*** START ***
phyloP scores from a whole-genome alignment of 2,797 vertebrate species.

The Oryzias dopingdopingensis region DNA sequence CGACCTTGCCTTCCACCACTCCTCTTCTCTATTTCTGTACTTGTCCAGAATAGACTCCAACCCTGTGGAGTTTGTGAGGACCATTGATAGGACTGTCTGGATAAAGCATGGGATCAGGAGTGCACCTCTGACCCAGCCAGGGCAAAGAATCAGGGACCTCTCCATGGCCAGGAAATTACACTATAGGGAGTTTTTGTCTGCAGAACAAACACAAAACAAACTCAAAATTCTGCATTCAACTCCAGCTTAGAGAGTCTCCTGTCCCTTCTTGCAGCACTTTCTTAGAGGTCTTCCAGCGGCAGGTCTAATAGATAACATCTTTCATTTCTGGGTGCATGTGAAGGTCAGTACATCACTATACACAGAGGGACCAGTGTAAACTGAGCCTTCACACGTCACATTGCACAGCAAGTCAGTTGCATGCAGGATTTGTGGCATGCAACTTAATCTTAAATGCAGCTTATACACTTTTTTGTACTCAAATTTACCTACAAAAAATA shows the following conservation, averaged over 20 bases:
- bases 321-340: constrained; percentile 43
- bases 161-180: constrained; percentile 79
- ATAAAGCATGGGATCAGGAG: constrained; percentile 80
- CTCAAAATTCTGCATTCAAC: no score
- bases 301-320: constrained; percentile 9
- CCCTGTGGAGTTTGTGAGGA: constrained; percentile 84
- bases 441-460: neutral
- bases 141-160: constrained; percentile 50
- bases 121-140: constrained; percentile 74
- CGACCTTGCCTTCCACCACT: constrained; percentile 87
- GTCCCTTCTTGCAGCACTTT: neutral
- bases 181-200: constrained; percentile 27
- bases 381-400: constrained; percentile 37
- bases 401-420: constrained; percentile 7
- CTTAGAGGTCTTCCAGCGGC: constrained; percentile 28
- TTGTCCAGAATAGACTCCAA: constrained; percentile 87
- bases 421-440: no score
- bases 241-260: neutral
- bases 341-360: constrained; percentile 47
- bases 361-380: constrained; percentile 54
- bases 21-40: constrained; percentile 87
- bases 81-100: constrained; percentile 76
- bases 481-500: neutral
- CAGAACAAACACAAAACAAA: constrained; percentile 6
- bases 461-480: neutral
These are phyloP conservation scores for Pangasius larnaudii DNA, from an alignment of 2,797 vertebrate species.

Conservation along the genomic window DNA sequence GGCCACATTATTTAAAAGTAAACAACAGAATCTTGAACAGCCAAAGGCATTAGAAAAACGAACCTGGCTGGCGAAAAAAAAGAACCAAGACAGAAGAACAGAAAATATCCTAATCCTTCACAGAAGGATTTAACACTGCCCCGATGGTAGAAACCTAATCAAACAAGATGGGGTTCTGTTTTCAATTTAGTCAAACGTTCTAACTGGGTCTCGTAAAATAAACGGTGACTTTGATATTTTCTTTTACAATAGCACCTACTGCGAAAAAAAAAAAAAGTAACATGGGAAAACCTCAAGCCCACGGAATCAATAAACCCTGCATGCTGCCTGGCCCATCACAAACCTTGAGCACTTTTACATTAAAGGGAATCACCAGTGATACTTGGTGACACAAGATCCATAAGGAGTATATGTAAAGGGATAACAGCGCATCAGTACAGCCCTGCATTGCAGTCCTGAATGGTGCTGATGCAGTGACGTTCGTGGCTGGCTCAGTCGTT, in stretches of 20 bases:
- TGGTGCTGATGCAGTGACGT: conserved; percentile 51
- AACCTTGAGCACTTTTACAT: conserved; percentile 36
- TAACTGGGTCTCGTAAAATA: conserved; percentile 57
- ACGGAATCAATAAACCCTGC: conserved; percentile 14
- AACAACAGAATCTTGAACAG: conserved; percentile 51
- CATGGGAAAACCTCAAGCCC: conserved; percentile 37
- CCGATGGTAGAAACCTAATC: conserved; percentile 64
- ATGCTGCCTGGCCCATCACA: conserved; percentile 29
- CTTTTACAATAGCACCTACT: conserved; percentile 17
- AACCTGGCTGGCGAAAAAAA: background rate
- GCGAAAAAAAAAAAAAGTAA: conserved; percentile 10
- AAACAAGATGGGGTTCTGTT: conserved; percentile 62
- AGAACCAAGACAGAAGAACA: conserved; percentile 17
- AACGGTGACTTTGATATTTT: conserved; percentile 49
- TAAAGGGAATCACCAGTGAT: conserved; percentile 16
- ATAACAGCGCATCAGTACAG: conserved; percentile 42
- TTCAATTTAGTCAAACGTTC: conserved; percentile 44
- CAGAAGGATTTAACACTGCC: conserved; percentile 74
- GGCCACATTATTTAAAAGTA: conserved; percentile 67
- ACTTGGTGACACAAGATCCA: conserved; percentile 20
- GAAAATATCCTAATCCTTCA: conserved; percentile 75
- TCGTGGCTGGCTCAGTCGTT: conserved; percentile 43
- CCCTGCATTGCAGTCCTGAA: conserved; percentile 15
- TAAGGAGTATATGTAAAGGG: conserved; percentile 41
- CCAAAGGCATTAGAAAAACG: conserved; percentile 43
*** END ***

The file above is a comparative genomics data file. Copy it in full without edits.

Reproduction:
phyloP scores from a whole-genome alignment of 2,797 vertebrate species.

The Oryzias dopingdopingensis region DNA sequence CGACCTTGCCTTCCACCACTCCTCTTCTCTATTTCTGTACTTGTCCAGAATAGACTCCAACCCTGTGGAGTTTGTGAGGACCATTGATAGGACTGTCTGGATAAAGCATGGGATCAGGAGTGCACCTCTGACCCAGCCAGGGCAAAGAATCAGGGACCTCTCCATGGCCAGGAAATTACACTATAGGGAGTTTTTGTCTGCAGAACAAACACAAAACAAACTCAAAATTCTGCATTCAACTCCAGCTTAGAGAGTCTCCTGTCCCTTCTTGCAGCACTTTCTTAGAGGTCTTCCAGCGGCAGGTCTAATAGATAACATCTTTCATTTCTGGGTGCATGTGAAGGTCAGTACATCACTATACACAGAGGGACCAGTGTAAACTGAGCCTTCACACGTCACATTGCACAGCAAGTCAGTTGCATGCAGGATTTGTGGCATGCAACTTAATCTTAAATGCAGCTTATACACTTTTTTGTACTCAAATTTACCTACAAAAAATA shows the following conservation, averaged over 20 bases:
- bases 321-340: constrained; percentile 43
- bases 161-180: constrained; percentile 79
- ATAAAGCATGGGATCAGGAG: constrained; percentile 80
- CTCAAAATTCTGCATTCAAC: no score
- bases 301-320: constrained; percentile 9
- CCCTGTGGAGTTTGTGAGGA: constrained; percentile 84
- bases 441-460: neutral
- bases 141-160: constrained; percentile 50
- bases 121-140: constrained; percentile 74
- CGACCTTGCCTTCCACCACT: constrained; percentile 87
- GTCCCTTCTTGCAGCACTTT: neutral
- bases 181-200: constrained; percentile 27
- bases 381-400: constrained; percentile 37
- bases 401-420: constrained; percentile 7
- CTTAGAGGTCTTCCAGCGGC: constrained; percentile 28
- TTGTCCAGAATAGACTCCAA: constrained; percentile 87
- bases 421-440: no score
- bases 241-260: neutral
- bases 341-360: constrained; percentile 47
- bases 361-380: constrained; percentile 54
- bases 21-40: constrained; percentile 87
- bases 81-100: constrained; percentile 76
- bases 481-500: neutral
- CAGAACAAACACAAAACAAA: constrained; percentile 6
- bases 461-480: neutral
These are phyloP conservation scores for Pangasius larnaudii DNA, from an alignment of 2,797 vertebrate species.

Conservation along the genomic window DNA sequence GGCCACATTATTTAAAAGTAAACAACAGAATCTTGAACAGCCAAAGGCATTAGAAAAACGAACCTGGCTGGCGAAAAAAAAGAACCAAGACAGAAGAACAGAAAATATCCTAATCCTTCACAGAAGGATTTAACACTGCCCCGATGGTAGAAACCTAATCAAACAAGATGGGGTTCTGTTTTCAATTTAGTCAAACGTTCTAACTGGGTCTCGTAAAATAAACGGTGACTTTGATATTTTCTTTTACAATAGCACCTACTGCGAAAAAAAAAAAAAGTAACATGGGAAAACCTCAAGCCCACGGAATCAATAAACCCTGCATGCTGCCTGGCCCATCACAAACCTTGAGCACTTTTACATTAAAGGGAATCACCAGTGATACTTGGTGACACAAGATCCATAAGGAGTATATGTAAAGGGATAACAGCGCATCAGTACAGCCCTGCATTGCAGTCCTGAATGGTGCTGATGCAGTGACGTTCGTGGCTGGCTCAGTCGTT, in stretches of 20 bases:
- TGGTGCTGATGCAGTGACGT: conserved; percentile 51
- AACCTTGAGCACTTTTACAT: conserved; percentile 36
- TAACTGGGTCTCGTAAAATA: conserved; percentile 57
- ACGGAATCAATAAACCCTGC: conserved; percentile 14
- AACAACAGAATCTTGAACAG: conserved; percentile 51
- CATGGGAAAACCTCAAGCCC: conserved; percentile 37
- CCGATGGTAGAAACCTAATC: conserved; percentile 64
- ATGCTGCCTGGCCCATCACA: conserved; percentile 29
- CTTTTACAATAGCACCTACT: conserved; percentile 17
- AACCTGGCTGGCGAAAAAAA: background rate
- GCGAAAAAAAAAAAAAGTAA: conserved; percentile 10
- AAACAAGATGGGGTTCTGTT: conserved; percentile 62
- AGAACCAAGACAGAAGAACA: conserved; percentile 17
- AACGGTGACTTTGATATTTT: conserved; percentile 49
- TAAAGGGAATCACCAGTGAT: conserved; percentile 16
- ATAACAGCGCATCAGTACAG: conserved; percentile 42
- TTCAATTTAGTCAAACGTTC: conserved; percentile 44
- CAGAAGGATTTAACACTGCC: conserved; percentile 74
- GGCCACATTATTTAAAAGTA: conserved; percentile 67
- ACTTGGTGACACAAGATCCA: conserved; percentile 20
- GAAAATATCCTAATCCTTCA: conserved; percentile 75
- TCGTGGCTGGCTCAGTCGTT: conserved; percentile 43
- CCCTGCATTGCAGTCCTGAA: conserved; percentile 15
- TAAGGAGTATATGTAAAGGG: conserved; percentile 41
- CCAAAGGCATTAGAAAAACG: conserved; percentile 43